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Santa Rosa City Council members may soon be elected from specific areas of the city instead of the city as a whole to avert a threatened lawsuit alleging its current election system does not give Latino voters a fair voice in city governance.

Facing a potentially costly lawsuit that one council member likened to “extortion,” the City Council late Tuesday night voted unanimously to begin the process of abolishing the current system of at-large elections, where all seven council members represent the entire city. It would be replaced with district-based contests, where council members are elected from smaller geographic areas.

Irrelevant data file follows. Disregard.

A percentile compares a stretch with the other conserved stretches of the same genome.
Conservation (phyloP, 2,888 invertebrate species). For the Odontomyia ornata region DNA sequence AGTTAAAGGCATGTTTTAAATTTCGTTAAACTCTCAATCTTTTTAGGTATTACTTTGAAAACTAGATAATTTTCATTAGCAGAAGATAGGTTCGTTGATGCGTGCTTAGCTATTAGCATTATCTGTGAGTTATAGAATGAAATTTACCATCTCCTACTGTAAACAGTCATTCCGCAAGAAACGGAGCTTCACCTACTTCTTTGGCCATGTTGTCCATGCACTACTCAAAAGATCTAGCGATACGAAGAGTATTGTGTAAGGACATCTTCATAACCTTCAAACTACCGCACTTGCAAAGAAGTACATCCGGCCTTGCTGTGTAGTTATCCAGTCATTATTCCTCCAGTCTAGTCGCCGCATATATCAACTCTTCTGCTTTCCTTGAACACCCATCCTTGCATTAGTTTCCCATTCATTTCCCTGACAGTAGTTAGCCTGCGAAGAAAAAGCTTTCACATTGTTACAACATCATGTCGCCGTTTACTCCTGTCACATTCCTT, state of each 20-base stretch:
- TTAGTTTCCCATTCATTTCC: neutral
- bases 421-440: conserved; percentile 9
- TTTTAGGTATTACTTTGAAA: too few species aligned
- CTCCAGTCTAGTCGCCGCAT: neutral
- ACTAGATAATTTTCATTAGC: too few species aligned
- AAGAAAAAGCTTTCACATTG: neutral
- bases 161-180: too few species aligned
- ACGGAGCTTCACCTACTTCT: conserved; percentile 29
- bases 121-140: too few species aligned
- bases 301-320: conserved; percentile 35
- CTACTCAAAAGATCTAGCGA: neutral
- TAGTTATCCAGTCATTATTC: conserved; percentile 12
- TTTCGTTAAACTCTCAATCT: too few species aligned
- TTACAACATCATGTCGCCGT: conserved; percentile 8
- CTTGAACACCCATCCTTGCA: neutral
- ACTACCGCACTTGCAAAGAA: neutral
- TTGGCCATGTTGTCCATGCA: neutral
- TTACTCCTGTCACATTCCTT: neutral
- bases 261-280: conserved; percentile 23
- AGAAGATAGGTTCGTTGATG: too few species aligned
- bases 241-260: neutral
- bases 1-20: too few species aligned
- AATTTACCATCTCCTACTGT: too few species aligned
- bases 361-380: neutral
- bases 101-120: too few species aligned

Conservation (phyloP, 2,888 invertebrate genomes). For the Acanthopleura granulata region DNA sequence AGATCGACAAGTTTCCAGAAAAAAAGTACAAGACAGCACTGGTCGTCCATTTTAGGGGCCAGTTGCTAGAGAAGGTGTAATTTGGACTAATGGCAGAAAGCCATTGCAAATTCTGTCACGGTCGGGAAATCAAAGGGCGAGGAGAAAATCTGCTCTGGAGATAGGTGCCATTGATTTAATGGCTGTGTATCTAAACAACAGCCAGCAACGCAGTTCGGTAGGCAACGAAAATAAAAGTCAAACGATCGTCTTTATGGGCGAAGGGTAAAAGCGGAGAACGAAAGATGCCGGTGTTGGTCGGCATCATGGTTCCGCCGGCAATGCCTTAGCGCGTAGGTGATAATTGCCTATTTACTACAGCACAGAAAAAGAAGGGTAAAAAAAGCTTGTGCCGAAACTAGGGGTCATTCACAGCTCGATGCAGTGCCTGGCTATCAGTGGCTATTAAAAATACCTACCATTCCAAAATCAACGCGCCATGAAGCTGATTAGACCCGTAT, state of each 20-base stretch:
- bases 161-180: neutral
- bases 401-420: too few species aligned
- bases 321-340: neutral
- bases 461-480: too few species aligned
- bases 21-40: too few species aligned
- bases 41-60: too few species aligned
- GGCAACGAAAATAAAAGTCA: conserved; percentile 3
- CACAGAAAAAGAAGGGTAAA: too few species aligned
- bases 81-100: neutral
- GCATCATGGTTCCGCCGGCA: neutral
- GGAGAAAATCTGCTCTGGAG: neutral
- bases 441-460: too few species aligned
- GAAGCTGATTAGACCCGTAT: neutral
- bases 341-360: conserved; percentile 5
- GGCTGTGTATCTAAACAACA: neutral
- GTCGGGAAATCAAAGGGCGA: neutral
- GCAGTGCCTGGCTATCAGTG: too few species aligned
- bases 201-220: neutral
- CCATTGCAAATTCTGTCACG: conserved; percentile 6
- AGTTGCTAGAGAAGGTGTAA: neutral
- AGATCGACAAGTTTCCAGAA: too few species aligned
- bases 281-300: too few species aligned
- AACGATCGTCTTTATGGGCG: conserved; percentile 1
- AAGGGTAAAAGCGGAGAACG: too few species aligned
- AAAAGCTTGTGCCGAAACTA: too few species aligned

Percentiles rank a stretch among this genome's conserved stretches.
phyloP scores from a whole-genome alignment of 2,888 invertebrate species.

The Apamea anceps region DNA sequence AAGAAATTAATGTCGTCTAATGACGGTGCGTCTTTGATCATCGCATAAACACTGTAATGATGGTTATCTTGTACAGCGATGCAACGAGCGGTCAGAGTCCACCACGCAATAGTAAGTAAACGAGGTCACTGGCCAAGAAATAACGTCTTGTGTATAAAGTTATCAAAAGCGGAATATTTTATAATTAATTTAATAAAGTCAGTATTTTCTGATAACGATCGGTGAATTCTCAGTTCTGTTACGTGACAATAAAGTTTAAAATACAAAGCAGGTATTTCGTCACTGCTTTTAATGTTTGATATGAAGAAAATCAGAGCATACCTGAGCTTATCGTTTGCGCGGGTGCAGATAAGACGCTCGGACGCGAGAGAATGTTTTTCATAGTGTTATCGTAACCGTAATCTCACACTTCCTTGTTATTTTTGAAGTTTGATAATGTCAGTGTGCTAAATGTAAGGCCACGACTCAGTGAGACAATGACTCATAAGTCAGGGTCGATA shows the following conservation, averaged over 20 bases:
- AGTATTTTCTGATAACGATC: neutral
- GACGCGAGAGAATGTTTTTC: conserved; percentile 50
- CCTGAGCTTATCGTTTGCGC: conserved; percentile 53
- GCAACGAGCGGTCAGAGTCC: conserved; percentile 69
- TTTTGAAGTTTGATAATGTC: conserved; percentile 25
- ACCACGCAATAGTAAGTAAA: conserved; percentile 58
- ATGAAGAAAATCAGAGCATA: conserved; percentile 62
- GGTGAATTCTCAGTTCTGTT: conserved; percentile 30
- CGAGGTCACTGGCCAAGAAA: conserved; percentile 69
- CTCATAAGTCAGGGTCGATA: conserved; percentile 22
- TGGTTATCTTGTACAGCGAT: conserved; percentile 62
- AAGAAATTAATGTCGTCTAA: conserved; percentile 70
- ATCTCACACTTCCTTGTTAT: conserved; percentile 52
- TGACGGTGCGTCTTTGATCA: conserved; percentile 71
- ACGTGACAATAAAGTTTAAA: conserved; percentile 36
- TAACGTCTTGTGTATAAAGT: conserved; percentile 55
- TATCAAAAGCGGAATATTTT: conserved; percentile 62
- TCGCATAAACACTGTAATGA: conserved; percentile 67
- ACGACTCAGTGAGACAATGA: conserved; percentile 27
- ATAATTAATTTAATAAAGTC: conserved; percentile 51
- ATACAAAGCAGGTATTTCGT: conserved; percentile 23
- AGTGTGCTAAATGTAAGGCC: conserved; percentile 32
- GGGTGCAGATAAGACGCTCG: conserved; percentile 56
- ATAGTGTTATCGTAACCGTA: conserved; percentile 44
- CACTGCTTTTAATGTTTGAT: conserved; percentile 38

Voters soundly rejected that exact change in 2012, but council members said the recent threat of a lawsuit from an attorney representing a voting rights group was forcing their hand.

“I don’t want to waste the public’s dollars trying to fight a lawsuit that I don’t think we can win,” Councilman Chris Roger said.

The move promises to radically change the city’s political landscape in the long term, and nothing short of upheaval in the short term as the tight timelines required by the 2002 California Voting Rights Act threaten to bring other city initiatives to a standstill as the city races to implement the change.

“This will take precedence over everything else we are doing because we cannot afford to misstep,” said Councilman John Sawyer, a past opponent of district elections.